For the color coding scheme, looky-look here (page 2). I also own an ICD3 from MicroChip, but for non-production projects, it’s almost always faster to use the Wisp648 (otherwise, I’d have to install MPLab X, set project parameters, import Hex, have the ICD flash itself to working with mid-range MCU’s, etc., it’s a drag!). The driver that comes with my RS232 to USB converter (ProLific PL2303HXD based) does not like Windows 8, so I run Windows XP in a virtual machine using VMWarePlayer to flash my PICs. If all went as it should, you should have your controller ready by now!

8 Raspberry Pi configuration

I used the official and unadulterated Raspbian image found here (in fact, ‘2013-02-09-wheezy-raspbian.zip’ came preinstalled with my SD card). There’s no use for LXDE or any other X-server based desktop environment (and a host of other packages) on this project, so Raspbian might not be appropriate for an embedded OS in the eyes of many. I readily admit it would be better to use something like Arch or BSQuask, or whatever else you can find out there.

Another, and entirely different approach, would be to use hard real-time extensions, like Xenomai Linux, for which a pre-built RPi image is available by the way. The advantage of using a real-time kernel is that you can do soft-PWM straight from the GPIO-header without having to worry about the OS messing up your precious PWM timing by having the scheduler preemptively prioritize some other task or having a garbage collector hogging CPU cycles whilst trolling through your heap at the most inconvenient of moments. You’d need servos of which the signal logic is 3V3 compatible, though! Also, a working knowledge of real-time operating systems wouldn’t hurt :)

But to get things going quickly driver-wise and package-wise I tend to stick with something that I can get up and running in no time flat, so that’s why I decided to use Raspbian anyway.

8.1 WiFi

One of the application examples I’ll work out will be a line follower. Although I don’t mind nano or vim, I’m far more comfortable coding with Notepad++, so I’ll edit my code with N++ and then copy it over to the Pi via SFTP using FileZilla. To do this on a model A RPi, you need to get WiFi up and running, so here goes! I should mention that the drivers for the chipset my wifi adaptor uses are already present in Raspbian, so that’s why I will not include driver installation instructions. If you need to install drivers for your adaptor, now would be a good time to do so.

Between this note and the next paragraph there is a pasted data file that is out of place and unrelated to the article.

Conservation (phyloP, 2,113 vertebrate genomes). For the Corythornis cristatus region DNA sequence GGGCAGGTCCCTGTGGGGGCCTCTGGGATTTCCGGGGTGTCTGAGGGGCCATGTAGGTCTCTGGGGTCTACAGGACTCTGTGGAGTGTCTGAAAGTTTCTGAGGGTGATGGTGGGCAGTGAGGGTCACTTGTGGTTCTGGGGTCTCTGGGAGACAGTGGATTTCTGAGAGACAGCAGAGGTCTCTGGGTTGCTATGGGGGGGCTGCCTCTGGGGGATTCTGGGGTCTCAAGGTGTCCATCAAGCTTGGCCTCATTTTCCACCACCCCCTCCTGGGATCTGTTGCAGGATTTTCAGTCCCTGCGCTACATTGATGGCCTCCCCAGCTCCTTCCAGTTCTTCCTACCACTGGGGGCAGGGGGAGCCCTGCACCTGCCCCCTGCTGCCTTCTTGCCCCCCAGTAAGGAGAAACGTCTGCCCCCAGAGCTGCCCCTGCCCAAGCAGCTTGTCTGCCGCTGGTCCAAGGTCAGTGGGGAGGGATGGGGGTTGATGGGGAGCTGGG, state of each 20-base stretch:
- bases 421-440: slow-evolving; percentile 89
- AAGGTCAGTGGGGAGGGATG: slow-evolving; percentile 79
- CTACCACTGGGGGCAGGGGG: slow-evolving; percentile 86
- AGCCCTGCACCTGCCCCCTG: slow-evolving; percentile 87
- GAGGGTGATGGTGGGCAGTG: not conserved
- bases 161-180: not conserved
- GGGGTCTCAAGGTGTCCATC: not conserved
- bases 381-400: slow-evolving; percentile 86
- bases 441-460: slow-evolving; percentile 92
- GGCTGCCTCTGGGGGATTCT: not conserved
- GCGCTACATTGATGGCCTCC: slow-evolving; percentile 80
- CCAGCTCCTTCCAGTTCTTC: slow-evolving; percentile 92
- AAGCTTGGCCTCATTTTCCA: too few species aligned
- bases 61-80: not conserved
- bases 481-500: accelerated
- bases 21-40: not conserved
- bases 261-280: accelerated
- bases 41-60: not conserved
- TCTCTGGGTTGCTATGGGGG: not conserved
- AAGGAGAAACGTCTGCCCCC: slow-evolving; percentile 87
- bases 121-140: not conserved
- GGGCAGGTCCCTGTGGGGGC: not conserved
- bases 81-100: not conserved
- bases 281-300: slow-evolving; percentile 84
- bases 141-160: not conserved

If you also have a model A RPi, you’ll probably need to copy your drivers to the SD card’s boot directory via another machine that has internet access and then install them manually from there. When you’re done installing the drivers, fire up your Pi and make sure to connect a properly powered USB hub, like the one on my parts list and connect a keyboard and your verified WiFi nano adapter to it. Obviously, you’d also have to hook your Pi up to a monitor. When logged in, edit the network interfaces file:

I made mine look like this, adding allow-hotplug for wlan0 and 2 iface profiles:

The default profile is for my router at home, the mobile profile is for a small router I carry around for when there’s no WiFi available. CTRL-O to save the file, CTRL-X to quit nano. Then edit the wpa_supplicant configuration file, as follows:

In it, make sure you add the profiles you promised in the network interfaces file:

The id_str parameter is used to distinguish between profiles. With the priority parameter I tell the RPi that whenever these wireless networks are both available, it should go for the mobile profile (i.e. my travelling router). Save the file and exit nano. Reboot your Pi by using the reboot command:

Alternatively, you could use the shutdown command, after which you turn your Pi off and then on again:

When you’re booted up again, your WiFi connection should come online. You can check your connection by using:

or:

If the connection does not come online by itself, edit the /etc/rc.local file:

and add the following line:

If you want your DHCP assigned IP address to be printed when you log in, also add the following to /etc/rc.local:

For changes in /etc/rc.local to take effect, you need to reboot. When afterward you need to scan the Pi’s wireless environment to find a WiFi network, use: